When a baby bird is trying to hatch, it will peck its shell until it cracks open and falls away, and then the bird is finally able to emerge. If some overly-ambitious helper comes along to crack the shell and “help” the baby, it will probably die. This pecking process actually strengthens the baby bird’s muscles and stimulates its brain, and those skills are essential if it is to survive on its own.
Consider parenting our own children. Don’t we hear ourselves whine endlessly that so many young people don’t have the skills they need to be self-sustaining adults because their parents have lovingly and with the best of intentions done everything in the world possible to keep their children shielded from stress? Could it be true that over-parenting is the biggest problem facing young people today?
You know you say it. I do too. Read more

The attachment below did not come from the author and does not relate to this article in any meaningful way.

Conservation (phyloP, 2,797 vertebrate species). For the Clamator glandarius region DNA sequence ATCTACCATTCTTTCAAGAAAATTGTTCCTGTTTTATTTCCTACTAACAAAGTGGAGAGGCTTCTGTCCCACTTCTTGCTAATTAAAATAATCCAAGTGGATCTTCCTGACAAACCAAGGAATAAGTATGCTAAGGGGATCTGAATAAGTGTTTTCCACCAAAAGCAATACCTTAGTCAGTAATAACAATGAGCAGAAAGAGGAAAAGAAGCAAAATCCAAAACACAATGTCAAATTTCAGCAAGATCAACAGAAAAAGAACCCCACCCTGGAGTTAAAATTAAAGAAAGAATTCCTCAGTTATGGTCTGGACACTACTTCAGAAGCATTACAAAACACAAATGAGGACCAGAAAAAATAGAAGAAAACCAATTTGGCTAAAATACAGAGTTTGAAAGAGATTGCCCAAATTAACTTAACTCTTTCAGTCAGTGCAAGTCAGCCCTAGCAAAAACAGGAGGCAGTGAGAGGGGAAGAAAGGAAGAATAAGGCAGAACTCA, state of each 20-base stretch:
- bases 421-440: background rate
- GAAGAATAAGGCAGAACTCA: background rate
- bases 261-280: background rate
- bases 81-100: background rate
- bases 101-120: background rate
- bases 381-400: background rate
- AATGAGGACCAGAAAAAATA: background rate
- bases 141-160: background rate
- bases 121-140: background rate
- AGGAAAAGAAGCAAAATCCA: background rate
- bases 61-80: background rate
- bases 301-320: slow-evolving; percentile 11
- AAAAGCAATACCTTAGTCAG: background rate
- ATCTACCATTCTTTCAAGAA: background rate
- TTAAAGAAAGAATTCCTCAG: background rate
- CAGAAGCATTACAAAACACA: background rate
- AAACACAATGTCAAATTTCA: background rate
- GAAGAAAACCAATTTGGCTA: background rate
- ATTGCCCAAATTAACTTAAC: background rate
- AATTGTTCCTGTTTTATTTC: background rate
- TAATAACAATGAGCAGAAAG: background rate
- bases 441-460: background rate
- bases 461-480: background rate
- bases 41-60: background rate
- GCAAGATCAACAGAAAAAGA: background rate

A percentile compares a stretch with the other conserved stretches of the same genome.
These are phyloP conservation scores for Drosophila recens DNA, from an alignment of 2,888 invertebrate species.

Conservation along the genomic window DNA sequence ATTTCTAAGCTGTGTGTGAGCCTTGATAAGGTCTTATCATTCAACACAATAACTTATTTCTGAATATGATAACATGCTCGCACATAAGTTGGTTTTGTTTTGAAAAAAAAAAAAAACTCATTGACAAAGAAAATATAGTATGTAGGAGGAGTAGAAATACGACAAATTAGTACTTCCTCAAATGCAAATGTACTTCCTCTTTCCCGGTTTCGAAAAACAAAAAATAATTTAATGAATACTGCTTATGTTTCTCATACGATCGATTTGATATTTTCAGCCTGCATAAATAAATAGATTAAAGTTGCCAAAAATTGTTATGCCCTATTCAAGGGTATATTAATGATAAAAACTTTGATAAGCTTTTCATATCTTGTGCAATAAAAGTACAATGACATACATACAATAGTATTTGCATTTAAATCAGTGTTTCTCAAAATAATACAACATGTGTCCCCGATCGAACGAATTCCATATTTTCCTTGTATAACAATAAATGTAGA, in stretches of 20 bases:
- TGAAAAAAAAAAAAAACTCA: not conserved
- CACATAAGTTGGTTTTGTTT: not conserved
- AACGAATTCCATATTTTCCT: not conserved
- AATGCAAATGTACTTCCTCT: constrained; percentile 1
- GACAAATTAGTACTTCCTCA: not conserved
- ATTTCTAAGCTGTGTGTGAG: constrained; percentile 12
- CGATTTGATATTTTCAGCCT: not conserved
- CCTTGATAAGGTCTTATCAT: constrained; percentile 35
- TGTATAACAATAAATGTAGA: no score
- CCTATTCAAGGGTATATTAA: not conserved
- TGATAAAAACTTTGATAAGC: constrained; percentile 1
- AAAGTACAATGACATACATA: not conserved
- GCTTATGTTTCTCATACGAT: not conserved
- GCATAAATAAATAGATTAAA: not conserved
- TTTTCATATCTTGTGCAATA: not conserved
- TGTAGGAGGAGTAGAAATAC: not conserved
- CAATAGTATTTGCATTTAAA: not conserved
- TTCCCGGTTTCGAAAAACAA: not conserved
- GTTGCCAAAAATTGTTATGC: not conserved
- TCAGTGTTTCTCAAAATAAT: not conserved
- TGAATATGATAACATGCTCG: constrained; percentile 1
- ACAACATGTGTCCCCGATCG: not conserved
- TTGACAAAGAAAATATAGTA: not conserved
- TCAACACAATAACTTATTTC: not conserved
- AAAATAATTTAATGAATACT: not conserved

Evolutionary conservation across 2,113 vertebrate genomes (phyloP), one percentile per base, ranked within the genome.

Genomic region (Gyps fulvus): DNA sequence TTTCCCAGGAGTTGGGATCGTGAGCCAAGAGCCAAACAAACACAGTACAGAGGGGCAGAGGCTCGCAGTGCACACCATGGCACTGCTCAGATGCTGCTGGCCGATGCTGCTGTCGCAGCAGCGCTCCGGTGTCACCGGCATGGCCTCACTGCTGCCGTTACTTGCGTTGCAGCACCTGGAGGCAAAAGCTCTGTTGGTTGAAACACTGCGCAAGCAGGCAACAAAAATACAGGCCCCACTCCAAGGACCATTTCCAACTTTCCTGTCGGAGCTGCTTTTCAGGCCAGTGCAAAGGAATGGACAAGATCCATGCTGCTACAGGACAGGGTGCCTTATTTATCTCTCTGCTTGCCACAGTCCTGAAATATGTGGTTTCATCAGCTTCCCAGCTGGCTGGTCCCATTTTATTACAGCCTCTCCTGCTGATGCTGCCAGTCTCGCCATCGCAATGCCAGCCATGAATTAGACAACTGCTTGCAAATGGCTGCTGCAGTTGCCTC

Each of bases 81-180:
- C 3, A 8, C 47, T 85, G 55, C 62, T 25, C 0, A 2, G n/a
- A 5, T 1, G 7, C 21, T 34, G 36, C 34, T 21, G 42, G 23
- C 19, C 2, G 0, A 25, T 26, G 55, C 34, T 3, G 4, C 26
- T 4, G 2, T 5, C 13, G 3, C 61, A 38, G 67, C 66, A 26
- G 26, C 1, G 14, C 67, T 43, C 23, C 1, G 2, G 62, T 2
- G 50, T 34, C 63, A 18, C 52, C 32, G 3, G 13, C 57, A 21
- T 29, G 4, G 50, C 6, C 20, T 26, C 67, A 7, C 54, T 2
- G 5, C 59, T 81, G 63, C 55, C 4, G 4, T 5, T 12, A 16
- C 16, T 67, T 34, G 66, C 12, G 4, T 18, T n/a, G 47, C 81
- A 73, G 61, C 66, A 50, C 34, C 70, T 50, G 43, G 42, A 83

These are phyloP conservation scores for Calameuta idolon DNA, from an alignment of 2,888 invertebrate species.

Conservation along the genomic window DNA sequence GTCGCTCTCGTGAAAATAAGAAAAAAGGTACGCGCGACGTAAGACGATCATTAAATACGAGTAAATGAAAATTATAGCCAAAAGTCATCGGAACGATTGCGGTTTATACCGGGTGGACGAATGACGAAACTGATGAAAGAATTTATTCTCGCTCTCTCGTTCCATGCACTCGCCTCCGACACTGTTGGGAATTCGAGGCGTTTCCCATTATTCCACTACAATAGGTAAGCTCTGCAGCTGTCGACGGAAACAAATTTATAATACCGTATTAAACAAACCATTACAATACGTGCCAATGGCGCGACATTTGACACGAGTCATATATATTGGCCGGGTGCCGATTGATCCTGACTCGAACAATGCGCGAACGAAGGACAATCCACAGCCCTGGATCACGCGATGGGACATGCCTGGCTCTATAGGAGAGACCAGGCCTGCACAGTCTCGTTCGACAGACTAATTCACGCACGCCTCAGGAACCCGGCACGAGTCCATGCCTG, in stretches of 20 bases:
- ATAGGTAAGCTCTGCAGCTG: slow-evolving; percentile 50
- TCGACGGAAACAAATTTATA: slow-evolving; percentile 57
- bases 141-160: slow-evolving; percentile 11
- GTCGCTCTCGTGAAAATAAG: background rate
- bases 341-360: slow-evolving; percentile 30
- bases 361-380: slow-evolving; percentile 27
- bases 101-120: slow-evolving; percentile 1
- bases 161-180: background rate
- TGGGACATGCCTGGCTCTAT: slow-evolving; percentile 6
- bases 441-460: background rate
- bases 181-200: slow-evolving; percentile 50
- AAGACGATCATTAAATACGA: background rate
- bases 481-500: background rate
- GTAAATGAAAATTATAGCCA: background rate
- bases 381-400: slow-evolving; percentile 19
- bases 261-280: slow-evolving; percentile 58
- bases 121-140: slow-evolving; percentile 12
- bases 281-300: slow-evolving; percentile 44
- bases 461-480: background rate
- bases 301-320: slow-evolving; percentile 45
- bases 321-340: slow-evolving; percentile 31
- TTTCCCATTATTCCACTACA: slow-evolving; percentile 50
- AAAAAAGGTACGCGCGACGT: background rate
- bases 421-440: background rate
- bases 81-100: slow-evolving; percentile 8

I attended a photo shoot last night, one that lasted well into the evening and had me exhausted, wet, and windblown, like I’d spent my whole day deep-sea snapper fishing. Before I even had my first cup of coffee this morning, the photographer had uploaded the pictures and posted them on Facebook for me and everybody else in our small town to scour through. Smiling to myself and fighting back tears, I dissected every photograph and matched it with each of the dozens of mind-snapshots I still remembered so clearly from the hours we all spent together the night before.
Yes, we now live in a world of mass shared experiences, almost to the point of being voyeuristic. And you know, sometimes I think social media allows us to share too many of each other’s experiences, to be quite honest. Through Facebook and Instagram you can see how strangers spent their weekends, and where coworkers went on vacation. Sometimes I even get to attend a wedding I wasn’t even invited to. But so much is lost when that happens. So much of the stories behind those images, recollections lost for the people who are only peering from the computer. They will never know what really happened, what beautiful memories were made as those clicks rang out from the camera capturing them. What most people take away from other people’s pictures is so sadly…incomplete. Read more